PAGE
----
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Old October 2, 2012, 04:43 PM   #7
g.willikers
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How she grips the revolver has a lot to do with the perceived weight of the trigger pull.
The higher on the grip she holds it, the easier it will be to pull the trigger.
The web of her hand should completely cover and be slightly higher than the upper most part of the grip panels.
And crossing her thumbs behind the hammer and pushing forward helps, too.
Just don't use that technique with an auto loading pistol.
Probably the most important part is locking the wrists, and maintaining the grip through out the trigger pull and follow through, eliminating wobble and lost motion.
Try to find Jerry Miculek's online videos on the revolver grip.
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Old October 2, 2012, 04:57 PM   #8
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If it's going to be used for defense, take it to a gunsmith.

It's not worth the risk to save a few bucks.
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Old October 2, 2012, 06:13 PM   #9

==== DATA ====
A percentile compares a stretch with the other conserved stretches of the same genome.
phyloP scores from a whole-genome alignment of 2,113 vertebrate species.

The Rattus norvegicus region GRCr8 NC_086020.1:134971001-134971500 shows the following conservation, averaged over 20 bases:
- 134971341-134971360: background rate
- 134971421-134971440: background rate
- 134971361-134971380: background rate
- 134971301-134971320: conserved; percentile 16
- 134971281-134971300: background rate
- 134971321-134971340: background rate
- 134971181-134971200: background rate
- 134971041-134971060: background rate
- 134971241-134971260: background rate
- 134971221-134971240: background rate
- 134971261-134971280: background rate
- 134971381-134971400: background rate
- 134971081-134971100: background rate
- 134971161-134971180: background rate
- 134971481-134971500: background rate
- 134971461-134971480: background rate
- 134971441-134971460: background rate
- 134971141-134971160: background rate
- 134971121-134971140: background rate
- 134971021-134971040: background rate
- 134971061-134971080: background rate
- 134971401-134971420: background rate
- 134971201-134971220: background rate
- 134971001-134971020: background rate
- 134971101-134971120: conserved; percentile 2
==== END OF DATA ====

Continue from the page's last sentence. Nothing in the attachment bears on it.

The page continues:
Zhillsauditor
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Quote:
If it's going to be used for defense, take it to a gunsmith.

It's not worth the risk to save a few bucks.
Even if you take it to a gunsmith, test it with 100+ rounds of your defensive ammunition. Gunsmiths screw up too, and some gunsmiths are better than others. Don't skimp on testing a gun out with your defensive ammo of choice. It's not worth the risk to save a few bucks.
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Old October 2, 2012, 08:56 PM   #10
James K
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Here is the problem. In order to fire a primer, the firing pin needs a certain amount of momentum, which is velocity x mass. The hammer on a J frame revolver already has low mass (compared to say, the hammer on an SAA Colt), so it needs velocity to fire reliably. That comes from the spring. If you weaken the spring too much, the gun may not fire or may fire under ideal conditions but fail if cold or dirty. I don't say not to reduce the spring tension, but agree that testing is absolutely necessary and building muscle strength is also a good idea.

Jim
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Old October 2, 2012, 09:40 PM   #11
michaelcj